Lindsey Metts kisses her boyfriend, rookie FLW pro Casey Martin, after he won the Walmart FLW Tour at Lake Chickamauga bass fishing tournament on Sunday. Martin finished with a four-day weight total of 103 pounds, 3 ounces, giving him the second-largest total tournament weight in the history of the Walmart FLW Tour.
DAYTON, Tenn. — Maybe Casey Martin needed the champagne bath he received after winning his first-ever Forrest L. Wood fishing tournament championship. It was the coolest he’d been all weekend.
The rookie from New Market, Ala., finished with a four-day total of 103 pounds, 3 ounces to win the Walmart FLW tour event on Lake Chickamauga in Rhea County and claimed $125,500 in winnings. Second place went to Rhea County’s Wesley Strader, who finished at 80 pounds, 8 ounces.
How dominating was Martin’s tournament? His four-day total was the second-largest of the season, as was his margin of victory. His worst day, which he had five fish weighing 22 pounds, 15 ounces, was still the seventh-best day recorded by competitors.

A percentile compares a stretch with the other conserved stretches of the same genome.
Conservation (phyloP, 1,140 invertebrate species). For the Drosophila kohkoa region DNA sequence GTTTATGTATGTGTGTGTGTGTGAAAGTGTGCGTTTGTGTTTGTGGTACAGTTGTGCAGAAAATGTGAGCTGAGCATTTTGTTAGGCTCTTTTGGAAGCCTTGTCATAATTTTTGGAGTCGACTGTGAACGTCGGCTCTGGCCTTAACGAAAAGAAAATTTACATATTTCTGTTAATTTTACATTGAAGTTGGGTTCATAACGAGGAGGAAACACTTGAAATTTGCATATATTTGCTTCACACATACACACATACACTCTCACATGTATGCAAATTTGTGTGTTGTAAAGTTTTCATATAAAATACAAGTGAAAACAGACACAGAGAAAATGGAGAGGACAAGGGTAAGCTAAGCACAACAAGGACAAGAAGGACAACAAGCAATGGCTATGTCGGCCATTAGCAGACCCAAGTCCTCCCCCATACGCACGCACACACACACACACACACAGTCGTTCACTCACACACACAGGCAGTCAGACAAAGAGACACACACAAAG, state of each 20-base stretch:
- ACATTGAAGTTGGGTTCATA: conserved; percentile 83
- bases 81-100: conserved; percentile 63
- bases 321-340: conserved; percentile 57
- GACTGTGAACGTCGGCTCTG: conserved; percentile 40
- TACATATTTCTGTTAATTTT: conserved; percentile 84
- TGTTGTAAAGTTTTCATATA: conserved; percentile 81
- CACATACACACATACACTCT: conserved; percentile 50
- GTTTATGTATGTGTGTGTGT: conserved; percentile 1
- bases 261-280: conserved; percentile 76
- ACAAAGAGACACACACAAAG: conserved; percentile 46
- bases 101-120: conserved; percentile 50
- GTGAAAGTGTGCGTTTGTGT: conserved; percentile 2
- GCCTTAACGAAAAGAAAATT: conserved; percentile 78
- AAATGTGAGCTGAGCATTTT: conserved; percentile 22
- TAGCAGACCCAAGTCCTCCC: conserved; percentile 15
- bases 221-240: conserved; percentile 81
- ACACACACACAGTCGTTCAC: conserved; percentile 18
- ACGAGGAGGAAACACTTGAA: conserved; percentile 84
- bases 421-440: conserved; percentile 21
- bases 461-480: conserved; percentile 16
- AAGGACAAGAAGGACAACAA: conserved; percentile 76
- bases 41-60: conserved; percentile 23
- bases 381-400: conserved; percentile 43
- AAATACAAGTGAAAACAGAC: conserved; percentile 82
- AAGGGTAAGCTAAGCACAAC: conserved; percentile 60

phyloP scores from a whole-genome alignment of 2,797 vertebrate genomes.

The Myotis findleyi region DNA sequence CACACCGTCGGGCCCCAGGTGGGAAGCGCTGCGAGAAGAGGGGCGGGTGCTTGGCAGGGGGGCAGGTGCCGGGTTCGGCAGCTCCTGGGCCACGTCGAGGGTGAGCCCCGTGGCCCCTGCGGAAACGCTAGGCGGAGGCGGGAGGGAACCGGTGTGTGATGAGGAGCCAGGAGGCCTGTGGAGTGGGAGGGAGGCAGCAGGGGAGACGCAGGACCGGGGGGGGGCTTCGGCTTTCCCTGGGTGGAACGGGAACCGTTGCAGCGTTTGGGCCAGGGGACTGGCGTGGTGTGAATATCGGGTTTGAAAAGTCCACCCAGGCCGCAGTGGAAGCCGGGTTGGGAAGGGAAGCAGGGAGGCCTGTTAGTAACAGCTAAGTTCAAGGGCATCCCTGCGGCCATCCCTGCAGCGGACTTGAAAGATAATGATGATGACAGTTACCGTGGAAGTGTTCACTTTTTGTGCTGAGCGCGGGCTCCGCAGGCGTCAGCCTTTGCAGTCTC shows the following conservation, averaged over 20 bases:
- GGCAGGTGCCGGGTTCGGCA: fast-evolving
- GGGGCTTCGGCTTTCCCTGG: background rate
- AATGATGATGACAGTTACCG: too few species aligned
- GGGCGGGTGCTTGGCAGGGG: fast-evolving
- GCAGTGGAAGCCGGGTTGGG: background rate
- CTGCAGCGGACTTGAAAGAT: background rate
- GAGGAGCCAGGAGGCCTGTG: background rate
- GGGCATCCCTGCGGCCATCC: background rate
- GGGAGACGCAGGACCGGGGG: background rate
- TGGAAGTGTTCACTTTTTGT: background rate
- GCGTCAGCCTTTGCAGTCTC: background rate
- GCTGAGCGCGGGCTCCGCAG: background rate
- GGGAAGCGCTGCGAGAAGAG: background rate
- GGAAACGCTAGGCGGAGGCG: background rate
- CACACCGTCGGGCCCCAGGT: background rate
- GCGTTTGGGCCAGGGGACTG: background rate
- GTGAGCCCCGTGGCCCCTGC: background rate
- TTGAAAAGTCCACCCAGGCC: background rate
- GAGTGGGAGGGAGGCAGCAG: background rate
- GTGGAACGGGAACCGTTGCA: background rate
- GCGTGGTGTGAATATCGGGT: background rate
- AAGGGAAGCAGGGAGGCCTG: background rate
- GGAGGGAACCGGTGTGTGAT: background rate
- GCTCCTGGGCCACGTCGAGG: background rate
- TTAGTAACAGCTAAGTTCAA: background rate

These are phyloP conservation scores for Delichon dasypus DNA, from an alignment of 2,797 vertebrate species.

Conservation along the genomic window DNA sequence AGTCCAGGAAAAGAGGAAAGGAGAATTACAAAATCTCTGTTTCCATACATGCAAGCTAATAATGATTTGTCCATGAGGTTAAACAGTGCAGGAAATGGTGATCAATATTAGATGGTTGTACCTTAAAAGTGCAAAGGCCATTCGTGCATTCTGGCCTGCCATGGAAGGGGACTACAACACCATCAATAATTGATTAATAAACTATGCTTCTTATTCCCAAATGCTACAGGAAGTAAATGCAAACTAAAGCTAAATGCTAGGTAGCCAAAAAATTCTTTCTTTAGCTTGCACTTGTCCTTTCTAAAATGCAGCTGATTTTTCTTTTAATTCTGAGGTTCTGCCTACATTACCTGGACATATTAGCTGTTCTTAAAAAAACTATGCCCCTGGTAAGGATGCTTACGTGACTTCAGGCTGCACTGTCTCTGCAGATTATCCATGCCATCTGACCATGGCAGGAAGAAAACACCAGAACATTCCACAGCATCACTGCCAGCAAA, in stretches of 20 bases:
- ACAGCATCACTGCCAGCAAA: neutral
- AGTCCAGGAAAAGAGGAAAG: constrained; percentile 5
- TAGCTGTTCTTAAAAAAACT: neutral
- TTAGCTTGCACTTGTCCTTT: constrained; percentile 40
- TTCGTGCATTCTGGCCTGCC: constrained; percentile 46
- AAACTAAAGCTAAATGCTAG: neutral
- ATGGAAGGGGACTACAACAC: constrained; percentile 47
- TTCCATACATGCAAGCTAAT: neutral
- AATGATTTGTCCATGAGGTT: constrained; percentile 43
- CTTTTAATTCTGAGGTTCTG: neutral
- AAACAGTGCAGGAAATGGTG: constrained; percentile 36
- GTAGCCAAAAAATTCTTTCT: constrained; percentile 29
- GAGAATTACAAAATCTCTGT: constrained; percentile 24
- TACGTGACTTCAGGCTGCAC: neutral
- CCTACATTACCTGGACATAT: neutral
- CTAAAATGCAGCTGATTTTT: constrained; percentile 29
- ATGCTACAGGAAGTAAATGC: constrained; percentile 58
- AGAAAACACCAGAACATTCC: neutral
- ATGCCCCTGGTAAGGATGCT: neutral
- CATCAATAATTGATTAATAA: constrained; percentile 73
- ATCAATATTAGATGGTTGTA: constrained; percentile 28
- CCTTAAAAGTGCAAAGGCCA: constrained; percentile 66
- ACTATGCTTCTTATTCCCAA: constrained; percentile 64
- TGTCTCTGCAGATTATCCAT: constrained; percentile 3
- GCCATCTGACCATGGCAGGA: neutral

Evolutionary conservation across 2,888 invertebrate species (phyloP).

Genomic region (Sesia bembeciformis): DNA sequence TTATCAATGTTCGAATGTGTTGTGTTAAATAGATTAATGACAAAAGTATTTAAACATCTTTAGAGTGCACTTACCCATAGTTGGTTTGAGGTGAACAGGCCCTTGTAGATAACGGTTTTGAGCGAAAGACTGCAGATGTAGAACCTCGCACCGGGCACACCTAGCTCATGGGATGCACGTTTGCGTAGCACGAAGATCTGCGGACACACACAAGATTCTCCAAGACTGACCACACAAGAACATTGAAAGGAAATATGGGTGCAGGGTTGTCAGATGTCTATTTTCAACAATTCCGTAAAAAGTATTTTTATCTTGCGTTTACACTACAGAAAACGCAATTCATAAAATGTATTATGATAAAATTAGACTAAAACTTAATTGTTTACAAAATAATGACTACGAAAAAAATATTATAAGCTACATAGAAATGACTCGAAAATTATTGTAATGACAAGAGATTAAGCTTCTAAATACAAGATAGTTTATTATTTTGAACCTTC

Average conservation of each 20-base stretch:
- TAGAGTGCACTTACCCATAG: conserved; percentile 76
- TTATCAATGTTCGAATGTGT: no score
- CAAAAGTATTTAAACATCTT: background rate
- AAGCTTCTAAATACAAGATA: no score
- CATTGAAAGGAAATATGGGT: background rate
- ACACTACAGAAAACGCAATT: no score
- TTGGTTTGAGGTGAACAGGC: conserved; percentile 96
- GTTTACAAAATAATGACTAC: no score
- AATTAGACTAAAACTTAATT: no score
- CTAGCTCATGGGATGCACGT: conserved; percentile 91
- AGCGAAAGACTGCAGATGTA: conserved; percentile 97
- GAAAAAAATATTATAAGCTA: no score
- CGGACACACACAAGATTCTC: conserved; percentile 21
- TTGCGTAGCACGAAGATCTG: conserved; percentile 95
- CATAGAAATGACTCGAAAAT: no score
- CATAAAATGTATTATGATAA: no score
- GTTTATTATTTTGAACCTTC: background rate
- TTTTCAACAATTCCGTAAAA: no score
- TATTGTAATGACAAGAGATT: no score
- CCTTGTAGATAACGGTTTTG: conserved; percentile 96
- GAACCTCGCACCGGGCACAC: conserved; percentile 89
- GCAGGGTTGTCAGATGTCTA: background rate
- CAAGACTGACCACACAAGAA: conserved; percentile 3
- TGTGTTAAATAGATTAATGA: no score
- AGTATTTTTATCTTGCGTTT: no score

“It’s awesome. This can’t be happening,” he said. “I can’t believe I won by 20-something pounds. I thought it would take 82 or 83 pounds to win.
“It still hasn’t sunk in yet. It probably won’t until tomorrow or next week.”
Natives of Rhea County took three of the top five spots. Michael Neal finished third with 79 pounds, 13 ounces, while Andy Morgan — who was named the Angler of the Year — was fifth.
Neal said that Martin’s production over four days in the summer is “incredible.”
“It’s kind of like fishing for second place,” he said. “It’s fishing, so it could have happened to anybody, but everything went right for the fourth straight day for him. When you’re on a roll like that you’re hard to beat.
“There’s not many places you can go to produce that kind of weight. I didn’t think it was possible in the spring. Anything above 80, 85 pounds is unheard of.”
Dan Morehead of Paducah, Ky., finished fourth.
Martin went out in style on Sunday, bagging five fish with a combined weight of 30 pounds, one ounce.
“My first stop this morning didn’t pan out, so I went to my backup area,” he said. “I didn’t want to burn up all of my fish earlier in the week, so I saved my big fish spot for today.
“The fish were eating today — I can’t believe how many big fish were in this lake.”
Contact Gene Henley at email@example.com or 423-757-6311. Follow him on Twitter at twitter.com/genehenleytfp.